||<Political Networks in Asia>Introduction: A Place for Networks in Asian Politics
Khoo, Boo TeikOnimaru, Takeshi
17 , 2016-04 , Center for Southeast Asian Studies, Kyoto University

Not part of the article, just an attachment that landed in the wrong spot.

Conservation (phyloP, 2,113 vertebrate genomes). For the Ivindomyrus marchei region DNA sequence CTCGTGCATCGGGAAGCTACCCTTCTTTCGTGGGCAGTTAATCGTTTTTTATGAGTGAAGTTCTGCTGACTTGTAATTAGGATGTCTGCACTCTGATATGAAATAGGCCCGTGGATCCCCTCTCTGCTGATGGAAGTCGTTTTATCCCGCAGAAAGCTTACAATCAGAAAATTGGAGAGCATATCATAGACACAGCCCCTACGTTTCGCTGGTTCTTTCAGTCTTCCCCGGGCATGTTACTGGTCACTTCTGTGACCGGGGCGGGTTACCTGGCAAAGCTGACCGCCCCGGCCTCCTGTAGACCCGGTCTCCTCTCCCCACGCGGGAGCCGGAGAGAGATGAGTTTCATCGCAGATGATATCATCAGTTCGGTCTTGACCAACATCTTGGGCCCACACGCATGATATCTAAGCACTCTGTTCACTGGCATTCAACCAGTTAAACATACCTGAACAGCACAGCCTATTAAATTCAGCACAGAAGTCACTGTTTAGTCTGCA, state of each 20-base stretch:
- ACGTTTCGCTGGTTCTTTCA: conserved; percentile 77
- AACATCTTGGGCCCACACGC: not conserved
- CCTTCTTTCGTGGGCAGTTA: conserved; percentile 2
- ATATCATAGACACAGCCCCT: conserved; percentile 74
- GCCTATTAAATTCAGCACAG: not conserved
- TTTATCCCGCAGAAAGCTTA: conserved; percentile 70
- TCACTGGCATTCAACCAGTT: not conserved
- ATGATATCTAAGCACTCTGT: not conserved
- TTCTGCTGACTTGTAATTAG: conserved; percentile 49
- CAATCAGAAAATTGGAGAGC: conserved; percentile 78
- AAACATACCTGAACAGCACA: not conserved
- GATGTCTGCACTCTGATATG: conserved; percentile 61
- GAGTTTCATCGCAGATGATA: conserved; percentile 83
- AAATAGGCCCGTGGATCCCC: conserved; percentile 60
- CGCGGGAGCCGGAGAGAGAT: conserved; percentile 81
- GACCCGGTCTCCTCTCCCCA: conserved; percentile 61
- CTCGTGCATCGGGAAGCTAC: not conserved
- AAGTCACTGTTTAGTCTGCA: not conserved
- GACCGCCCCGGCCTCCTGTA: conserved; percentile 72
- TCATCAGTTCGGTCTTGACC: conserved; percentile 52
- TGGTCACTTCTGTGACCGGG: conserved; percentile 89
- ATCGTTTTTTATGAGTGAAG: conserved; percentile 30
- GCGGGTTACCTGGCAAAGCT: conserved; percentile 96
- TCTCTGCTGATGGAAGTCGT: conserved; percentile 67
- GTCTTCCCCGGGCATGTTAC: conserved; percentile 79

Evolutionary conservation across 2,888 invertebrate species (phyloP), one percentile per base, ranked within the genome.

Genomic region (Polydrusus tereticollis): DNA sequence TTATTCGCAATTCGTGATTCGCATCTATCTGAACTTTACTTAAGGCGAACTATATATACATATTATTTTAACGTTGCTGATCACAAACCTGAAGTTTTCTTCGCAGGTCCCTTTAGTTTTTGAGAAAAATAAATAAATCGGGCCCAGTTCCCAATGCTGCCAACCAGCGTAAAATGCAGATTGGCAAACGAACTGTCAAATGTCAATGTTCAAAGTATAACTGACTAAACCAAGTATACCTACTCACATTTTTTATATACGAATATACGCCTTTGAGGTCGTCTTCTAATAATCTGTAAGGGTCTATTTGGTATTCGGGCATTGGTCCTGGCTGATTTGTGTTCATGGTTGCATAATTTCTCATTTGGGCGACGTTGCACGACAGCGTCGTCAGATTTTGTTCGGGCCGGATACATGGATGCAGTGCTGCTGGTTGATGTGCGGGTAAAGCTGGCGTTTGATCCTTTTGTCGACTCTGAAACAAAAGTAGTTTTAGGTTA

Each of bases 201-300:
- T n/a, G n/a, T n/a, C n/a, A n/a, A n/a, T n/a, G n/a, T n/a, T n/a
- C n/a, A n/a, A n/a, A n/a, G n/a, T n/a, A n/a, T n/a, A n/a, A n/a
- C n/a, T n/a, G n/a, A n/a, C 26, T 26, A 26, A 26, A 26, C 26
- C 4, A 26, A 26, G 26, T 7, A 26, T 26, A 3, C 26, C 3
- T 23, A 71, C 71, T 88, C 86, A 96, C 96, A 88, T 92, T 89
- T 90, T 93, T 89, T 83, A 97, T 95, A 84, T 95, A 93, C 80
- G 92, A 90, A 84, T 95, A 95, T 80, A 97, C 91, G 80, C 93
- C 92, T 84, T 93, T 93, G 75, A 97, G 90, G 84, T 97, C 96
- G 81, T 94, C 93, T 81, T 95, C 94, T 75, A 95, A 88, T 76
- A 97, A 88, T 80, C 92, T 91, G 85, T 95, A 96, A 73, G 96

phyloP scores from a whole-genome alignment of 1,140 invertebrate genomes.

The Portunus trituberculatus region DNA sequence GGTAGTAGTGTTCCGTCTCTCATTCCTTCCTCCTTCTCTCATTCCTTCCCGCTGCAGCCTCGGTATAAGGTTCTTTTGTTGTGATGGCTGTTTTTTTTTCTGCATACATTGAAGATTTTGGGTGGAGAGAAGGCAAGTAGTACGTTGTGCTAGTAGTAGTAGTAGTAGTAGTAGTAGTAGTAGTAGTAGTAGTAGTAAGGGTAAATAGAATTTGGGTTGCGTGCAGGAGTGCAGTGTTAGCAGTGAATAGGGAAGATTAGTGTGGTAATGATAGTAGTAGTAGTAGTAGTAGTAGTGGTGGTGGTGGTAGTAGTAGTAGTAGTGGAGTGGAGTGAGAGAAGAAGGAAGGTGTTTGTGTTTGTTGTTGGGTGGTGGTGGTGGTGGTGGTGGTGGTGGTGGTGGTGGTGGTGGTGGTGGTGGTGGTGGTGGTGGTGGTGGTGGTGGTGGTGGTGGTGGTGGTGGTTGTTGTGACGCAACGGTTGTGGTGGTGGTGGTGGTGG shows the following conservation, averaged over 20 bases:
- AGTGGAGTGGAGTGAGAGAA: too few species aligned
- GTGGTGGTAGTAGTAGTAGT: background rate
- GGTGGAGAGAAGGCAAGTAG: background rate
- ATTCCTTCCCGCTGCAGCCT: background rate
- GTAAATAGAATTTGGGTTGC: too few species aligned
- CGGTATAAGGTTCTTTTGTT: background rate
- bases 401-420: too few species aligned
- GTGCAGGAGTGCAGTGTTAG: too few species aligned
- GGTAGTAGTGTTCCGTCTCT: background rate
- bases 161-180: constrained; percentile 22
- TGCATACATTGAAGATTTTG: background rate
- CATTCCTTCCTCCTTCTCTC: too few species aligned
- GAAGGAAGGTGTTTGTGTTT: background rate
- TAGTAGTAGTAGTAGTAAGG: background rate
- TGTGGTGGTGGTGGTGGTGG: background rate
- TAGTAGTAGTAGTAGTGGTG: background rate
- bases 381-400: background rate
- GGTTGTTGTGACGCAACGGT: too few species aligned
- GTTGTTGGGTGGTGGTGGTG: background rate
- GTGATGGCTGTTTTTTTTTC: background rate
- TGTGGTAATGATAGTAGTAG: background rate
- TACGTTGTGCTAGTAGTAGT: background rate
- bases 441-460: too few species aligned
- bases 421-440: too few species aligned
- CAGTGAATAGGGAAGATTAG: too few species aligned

This volume of essays explores the roles and significance of political networks in a variety of Asian—and particularly Southeast Asian—settings. The essays collectively have four modest aims. First, they set out to show that a "networks" approach can capture the dynamism and resilience of political interactions where actors are operating in different contexts. Second, the emphasis placed on networks of politics in this volume complements the wider attention that analysts based in anthropology, sociology, and economic development have paid to social networks within Asian studies. Third, the volume is intended to demonstrate that certain basic conditions of networks apply to different locales, times, and conditions. For example, communications and technologies, albeit very different in their development or sophistication over decades, remain crucial factors in networks. Finally, the essays collectively emphasize the roles of individuals and personalities in the formation of political networks. In quantitatively oriented network theory, the nodes and links of networks are taken to be interchangeable or display the same character. That does not hold in the realm of politics, where human agency may be uniquely important. Where he or she forms a node, each politician, activist, or comrade has a personal character, different from that of other nodes, such that their human interactions frequently shape the strength, influence, or effectiveness of the links among them. Thus, while two articles in this issue show some direct engagement with ideas developed by Albert-Laszlo Barabasi (2003), the investigation and analysis of actual political networks must go beyond abstract principles of network theories to a critical understanding of the personal peculiarities, ideological tendencies, and even career constraints of the actors involved.